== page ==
Indeed, if the veracity of the association between AST and suicide attempts can be demonstrated, more effective and efficient interventions, for preventing suicide could be implemented. Therefore, given the dearth of research, the present study investigated the relationship between AST and suicide attempts by using data from 34 LMICs from the World Health Organization regions.

MethodParticipants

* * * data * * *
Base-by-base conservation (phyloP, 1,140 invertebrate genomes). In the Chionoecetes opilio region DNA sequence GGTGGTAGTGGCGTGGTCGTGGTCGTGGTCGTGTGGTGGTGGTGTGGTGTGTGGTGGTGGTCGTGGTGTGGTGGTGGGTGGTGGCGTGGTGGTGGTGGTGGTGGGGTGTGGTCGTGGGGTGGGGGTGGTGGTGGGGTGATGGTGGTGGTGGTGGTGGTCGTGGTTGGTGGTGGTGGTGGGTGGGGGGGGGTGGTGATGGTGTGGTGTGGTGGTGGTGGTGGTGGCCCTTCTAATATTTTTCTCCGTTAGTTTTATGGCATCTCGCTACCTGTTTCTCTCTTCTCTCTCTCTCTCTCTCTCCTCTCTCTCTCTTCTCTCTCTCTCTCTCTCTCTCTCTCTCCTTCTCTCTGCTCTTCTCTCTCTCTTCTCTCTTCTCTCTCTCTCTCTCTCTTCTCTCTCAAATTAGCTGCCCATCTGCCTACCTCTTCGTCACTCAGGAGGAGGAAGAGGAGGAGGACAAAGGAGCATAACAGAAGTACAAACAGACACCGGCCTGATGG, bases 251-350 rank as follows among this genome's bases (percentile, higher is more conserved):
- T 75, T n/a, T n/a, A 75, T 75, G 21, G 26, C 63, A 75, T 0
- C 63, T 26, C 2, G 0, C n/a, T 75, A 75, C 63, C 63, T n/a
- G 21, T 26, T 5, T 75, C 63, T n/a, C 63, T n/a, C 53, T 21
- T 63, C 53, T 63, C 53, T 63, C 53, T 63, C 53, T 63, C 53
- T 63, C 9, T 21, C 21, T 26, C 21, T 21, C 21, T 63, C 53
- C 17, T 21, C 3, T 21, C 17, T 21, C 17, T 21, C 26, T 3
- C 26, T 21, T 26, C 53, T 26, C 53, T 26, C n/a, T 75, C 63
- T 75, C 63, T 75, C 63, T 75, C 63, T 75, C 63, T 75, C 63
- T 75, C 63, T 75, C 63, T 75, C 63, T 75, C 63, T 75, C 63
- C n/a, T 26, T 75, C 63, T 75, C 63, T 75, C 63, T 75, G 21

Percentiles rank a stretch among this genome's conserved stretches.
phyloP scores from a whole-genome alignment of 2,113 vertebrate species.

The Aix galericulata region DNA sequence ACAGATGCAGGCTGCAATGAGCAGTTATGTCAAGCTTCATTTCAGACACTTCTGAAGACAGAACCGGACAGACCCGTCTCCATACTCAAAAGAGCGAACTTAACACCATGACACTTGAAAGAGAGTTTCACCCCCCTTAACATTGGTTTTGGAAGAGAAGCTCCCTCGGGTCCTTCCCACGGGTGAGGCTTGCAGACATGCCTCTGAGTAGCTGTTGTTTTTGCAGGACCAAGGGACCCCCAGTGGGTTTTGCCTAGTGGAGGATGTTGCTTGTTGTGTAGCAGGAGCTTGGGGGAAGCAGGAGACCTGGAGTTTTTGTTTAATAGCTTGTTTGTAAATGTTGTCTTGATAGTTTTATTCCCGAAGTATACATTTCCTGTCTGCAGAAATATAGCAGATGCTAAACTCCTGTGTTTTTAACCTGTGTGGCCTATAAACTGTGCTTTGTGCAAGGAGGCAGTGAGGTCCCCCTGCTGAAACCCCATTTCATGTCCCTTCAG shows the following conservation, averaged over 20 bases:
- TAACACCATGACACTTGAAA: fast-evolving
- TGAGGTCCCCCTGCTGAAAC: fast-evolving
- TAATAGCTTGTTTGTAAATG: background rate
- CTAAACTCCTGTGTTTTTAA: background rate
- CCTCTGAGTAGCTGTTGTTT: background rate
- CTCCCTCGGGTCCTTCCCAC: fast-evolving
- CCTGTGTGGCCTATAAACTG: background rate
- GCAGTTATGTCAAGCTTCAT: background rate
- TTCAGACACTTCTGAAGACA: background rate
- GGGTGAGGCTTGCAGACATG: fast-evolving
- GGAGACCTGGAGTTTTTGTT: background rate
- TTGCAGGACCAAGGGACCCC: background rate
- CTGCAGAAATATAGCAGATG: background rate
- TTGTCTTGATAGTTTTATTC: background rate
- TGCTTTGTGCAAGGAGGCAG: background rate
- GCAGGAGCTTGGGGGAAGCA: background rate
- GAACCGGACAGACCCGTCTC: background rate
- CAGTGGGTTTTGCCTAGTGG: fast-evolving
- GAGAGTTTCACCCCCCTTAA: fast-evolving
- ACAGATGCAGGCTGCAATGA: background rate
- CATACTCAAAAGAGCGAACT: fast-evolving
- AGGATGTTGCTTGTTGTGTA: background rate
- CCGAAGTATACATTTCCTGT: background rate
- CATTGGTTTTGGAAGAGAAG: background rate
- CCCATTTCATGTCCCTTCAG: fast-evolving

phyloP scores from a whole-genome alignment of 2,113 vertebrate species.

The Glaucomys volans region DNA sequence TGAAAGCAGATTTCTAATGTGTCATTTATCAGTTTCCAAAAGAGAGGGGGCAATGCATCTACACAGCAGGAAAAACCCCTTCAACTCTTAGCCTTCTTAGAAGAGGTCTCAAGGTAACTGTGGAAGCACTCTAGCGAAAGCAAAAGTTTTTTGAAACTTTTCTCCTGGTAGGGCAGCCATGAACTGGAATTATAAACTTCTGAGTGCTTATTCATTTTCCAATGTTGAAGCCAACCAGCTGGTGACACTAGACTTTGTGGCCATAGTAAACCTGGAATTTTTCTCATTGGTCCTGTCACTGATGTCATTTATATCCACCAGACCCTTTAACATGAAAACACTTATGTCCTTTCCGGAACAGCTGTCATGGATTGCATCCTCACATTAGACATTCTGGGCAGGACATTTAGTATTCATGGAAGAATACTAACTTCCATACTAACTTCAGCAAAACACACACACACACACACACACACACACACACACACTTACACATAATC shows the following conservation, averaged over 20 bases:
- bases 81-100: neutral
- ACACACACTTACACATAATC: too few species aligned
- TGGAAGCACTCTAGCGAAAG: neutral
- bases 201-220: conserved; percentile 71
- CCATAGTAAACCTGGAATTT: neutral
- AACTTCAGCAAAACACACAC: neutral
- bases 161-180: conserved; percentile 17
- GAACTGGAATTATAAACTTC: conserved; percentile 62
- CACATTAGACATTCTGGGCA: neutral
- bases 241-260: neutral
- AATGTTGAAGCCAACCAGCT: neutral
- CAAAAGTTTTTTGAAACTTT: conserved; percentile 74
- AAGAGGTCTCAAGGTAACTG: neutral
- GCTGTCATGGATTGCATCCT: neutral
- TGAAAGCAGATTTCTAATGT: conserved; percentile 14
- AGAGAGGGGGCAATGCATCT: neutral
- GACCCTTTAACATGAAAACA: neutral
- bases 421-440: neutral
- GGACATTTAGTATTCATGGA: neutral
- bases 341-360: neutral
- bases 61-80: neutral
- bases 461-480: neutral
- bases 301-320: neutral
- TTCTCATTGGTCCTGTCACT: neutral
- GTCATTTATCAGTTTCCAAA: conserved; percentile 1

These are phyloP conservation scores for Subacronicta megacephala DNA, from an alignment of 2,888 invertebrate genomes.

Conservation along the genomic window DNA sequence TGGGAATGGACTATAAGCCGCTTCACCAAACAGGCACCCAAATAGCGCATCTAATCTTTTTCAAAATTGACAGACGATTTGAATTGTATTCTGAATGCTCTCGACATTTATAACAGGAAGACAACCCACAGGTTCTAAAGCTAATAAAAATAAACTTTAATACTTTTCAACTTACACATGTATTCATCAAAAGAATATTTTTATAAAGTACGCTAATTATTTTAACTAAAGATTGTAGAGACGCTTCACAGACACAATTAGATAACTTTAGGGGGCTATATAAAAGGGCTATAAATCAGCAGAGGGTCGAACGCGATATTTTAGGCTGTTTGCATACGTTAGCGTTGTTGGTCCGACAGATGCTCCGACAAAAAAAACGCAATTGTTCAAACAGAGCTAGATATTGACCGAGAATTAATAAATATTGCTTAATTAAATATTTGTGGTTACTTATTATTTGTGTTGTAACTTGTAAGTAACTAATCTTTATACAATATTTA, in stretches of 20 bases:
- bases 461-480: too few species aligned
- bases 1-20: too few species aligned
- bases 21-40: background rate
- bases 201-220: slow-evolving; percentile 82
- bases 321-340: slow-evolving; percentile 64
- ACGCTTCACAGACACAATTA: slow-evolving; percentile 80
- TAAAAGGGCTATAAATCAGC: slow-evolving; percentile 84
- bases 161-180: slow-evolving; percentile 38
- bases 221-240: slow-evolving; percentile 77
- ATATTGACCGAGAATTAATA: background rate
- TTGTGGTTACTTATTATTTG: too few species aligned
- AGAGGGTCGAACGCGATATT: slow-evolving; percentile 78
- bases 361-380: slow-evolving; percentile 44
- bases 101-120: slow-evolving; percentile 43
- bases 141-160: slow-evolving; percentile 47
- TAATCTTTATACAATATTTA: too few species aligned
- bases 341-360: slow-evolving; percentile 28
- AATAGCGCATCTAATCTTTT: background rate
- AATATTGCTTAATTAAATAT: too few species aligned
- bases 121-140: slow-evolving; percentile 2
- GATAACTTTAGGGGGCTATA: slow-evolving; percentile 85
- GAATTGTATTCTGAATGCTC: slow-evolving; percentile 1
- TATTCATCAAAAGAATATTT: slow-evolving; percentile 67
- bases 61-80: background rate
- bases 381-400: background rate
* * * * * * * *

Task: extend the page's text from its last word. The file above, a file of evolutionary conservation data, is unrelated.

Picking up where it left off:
Publicly available data from the Global School-based Student Health Survey (GSHS) were analyzed in this study. Details on this survey can be found at http://www.who.int/chp/gshs and http://www.cdc.gov/gshs, respectively. Briefly, the GSHS was jointly developed by the World Health Organization and the United States Centers for Disease Control and Prevention and other United Nations allies. The core aim of the survey was to assess and quantify risk and protective factors of major non-communicable diseases. The survey used a standardized two-stage probability sampling design for the selection process within each participating country. For the first stage, schools were selected with probability proportional to size sampling. The second stage involved the random selection of classrooms that included students, within each selected school. All students in the selected classrooms were eligible to participate in the survey, and data collection was performed during one regular class period. The questionnaire was translated into the local language in each country and consisted of multiple-choice response options. Students recorded their responses on computer scannable sheets. All GSHS surveys were approved, in each country, by both a national government administration (most often the Ministry of Health or Education) and an institutional review board or ethics committee. Student privacy was protected through anonymous and voluntary participation, and informed consent was obtained, as appropriate, from the students, parents, and/or school officials. Data were weighted for non-response and probability selection. From all the publicly available data, we selected all datasets that included the variables pertinent to our analysis. If there were more than two datasets from the same country during this period, we chose the most recent dataset. A total of 34 countries were included in the current study, and, based on the World Bank classification at the time of the survey, all countries were classed as LMICs. Data were nationally representative for all countries, with the exception of some countries. The characteristics of each country, including the sample size and the response rate are provided in Table 1.